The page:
Oh, Canlit! (Or: Oh, Lit-de-Can!)

On the sixth day of My Twelve Days of Challenges, I’m bookchatting about three Canlit-based reading projects: Canadian Book Challenge 3, Canada Reads, and Canada Reads Indie.

Canada Reads: Nicolas Dickner’s Nikolski (2005)
Translated French-English, Lazer Lederhendler (2008)
Marina Endicott’s Good to a Fault (2008)
Ann-Marie MacDonald’s Fall on Your Knees (1996)
Wayson Choy’s The Jade Peony (1995)
Douglas Coupland’s Generation X (1991)

Two of these were re-reads and my Canada Reads reading is a staple, so I’d reserved time for these. (I’m a bit obsessed with reading all of the Canada Reads choices and I have a few to catch up on.)

But this was the first year for Canada Reads Indie, so I hadn’t planned for enough time to re-read two of those as well:
Carrie Snyder’s Hair Hat
Rebecca Onstad’s How Happy to Be.

My 2010 Canada Reads Indie reads for 2010
(hosted by Pickle Me This):
Martha Ostenso’s Wild Geese (1925)
Ray Robertson’s Moody Food (2002).
Ray Smith’s Century (1986)

This upcoming season, however, I’ve got time saved for both sets of books, re-reads and all.

I didn’t track my regular Canlit this year, only the Ethel Wilson themed reading that I did for the Canadian Reading Challenge 3:

Hetty Dorval (1947)
The Innocent Traveller (1949)
The Equations of Love (1952)
Swamp Angel (1954)
Love and Salt Water (1956)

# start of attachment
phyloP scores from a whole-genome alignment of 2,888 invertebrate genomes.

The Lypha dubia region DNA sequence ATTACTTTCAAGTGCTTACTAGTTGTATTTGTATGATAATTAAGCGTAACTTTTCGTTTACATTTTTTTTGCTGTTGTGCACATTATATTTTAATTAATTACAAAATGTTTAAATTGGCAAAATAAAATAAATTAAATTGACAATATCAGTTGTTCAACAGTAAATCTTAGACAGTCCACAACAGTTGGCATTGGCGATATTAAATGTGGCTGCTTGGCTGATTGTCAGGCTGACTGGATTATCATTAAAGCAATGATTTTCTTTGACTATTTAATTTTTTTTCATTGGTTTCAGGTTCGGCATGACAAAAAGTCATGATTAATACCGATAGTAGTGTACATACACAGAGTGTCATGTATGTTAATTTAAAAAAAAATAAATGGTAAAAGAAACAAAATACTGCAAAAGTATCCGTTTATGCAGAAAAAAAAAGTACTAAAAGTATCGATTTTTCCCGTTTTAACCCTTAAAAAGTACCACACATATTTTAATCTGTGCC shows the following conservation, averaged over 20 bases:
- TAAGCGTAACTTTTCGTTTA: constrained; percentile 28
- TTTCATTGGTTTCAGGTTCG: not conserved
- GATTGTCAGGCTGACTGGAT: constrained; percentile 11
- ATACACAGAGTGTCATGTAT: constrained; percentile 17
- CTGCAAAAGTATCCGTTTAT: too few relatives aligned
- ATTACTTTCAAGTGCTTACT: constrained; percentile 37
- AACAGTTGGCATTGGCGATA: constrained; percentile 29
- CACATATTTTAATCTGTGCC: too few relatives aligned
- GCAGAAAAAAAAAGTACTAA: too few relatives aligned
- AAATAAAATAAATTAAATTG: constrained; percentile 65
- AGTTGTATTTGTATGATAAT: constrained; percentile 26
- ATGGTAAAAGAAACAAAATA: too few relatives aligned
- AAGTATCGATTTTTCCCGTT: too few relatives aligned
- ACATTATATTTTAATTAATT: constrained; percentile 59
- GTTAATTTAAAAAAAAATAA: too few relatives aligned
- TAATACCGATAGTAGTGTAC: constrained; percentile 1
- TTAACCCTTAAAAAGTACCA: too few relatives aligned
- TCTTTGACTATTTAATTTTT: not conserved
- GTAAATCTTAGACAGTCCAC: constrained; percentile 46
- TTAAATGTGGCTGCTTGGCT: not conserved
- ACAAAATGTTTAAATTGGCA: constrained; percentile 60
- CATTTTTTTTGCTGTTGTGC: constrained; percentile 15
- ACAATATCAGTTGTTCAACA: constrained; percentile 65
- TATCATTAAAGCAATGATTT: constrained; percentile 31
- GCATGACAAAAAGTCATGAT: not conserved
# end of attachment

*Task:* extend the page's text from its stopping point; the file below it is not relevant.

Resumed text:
Mrs. Golightly and Other Stories (1961)
Ethel Wilson: Stories, Essays and Letters (1985)
Ethel Wilson by Desmond Pacey
The Other Side of Silence: A Life of Ethel Wilson by Mary McAlpine
Ethel Wilson: A Critical Biography by David Stouck

These ten reads confirmed my status as an Igloo. I *had* to be an Igloo. You understand that, right?

If I toss out the ‘high’ and the ‘low’ on the challenge rating scale (on 1 to 10, in terms of how hard it was to read each set)…I’d be at a 5 for how challenging these were. (The ‘1’ would be Ethel Wilson’s <i>The Innocent Traveller</i>, completely charming and a true joy to read and the ’10’ would be Ray Smith’s <i>Century</i>, which forced me to read aloud every word.)

But I guess you already know that I loved (nearly) every minute of it, because I’m back for more servings of each of these challenge dishes. Curious? You can check them out here: Canadian Reading Challenge 4Canada Reads 2011Canada Reads Indie 2011.
Did any of these Canadian books made an appearance on your bedside table this reading year?
Or, have any of them nudged themselves up the stack, making motions towards 2011?